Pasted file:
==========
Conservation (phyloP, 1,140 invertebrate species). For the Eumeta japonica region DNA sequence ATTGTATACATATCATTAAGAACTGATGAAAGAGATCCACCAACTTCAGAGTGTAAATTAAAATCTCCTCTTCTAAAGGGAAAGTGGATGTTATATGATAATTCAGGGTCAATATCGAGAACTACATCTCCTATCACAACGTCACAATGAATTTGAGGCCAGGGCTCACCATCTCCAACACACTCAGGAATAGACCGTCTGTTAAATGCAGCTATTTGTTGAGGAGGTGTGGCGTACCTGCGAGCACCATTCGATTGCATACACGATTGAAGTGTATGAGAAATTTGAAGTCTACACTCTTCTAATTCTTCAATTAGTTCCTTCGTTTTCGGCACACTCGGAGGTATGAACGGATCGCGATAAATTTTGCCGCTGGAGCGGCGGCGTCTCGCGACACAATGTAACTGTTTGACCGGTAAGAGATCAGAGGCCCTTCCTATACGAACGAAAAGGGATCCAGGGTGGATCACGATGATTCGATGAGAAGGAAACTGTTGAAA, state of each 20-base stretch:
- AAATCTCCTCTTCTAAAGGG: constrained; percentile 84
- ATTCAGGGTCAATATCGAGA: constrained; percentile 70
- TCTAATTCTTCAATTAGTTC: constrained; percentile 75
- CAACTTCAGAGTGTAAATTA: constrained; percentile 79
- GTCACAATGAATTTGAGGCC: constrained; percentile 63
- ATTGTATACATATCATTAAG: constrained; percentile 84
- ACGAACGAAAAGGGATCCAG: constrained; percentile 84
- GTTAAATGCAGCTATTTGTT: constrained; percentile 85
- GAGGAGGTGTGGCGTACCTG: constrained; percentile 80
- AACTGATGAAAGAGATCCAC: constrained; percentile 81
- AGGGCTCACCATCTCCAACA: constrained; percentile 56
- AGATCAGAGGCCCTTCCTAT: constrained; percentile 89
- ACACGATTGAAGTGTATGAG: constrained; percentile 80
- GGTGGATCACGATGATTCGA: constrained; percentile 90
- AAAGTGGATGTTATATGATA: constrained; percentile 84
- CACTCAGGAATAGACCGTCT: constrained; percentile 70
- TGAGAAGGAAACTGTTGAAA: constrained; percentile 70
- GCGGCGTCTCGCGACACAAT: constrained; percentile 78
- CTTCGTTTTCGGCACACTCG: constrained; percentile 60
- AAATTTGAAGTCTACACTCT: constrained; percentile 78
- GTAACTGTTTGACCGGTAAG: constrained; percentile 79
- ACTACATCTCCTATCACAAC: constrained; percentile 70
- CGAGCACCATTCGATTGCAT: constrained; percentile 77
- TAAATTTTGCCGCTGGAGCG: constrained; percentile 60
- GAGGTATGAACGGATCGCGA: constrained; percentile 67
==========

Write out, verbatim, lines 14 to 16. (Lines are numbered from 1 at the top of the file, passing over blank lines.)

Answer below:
- ACACGATTGAAGTGTATGAG: constrained; percentile 80
- GGTGGATCACGATGATTCGA: constrained; percentile 90
- AAAGTGGATGTTATATGATA: constrained; percentile 84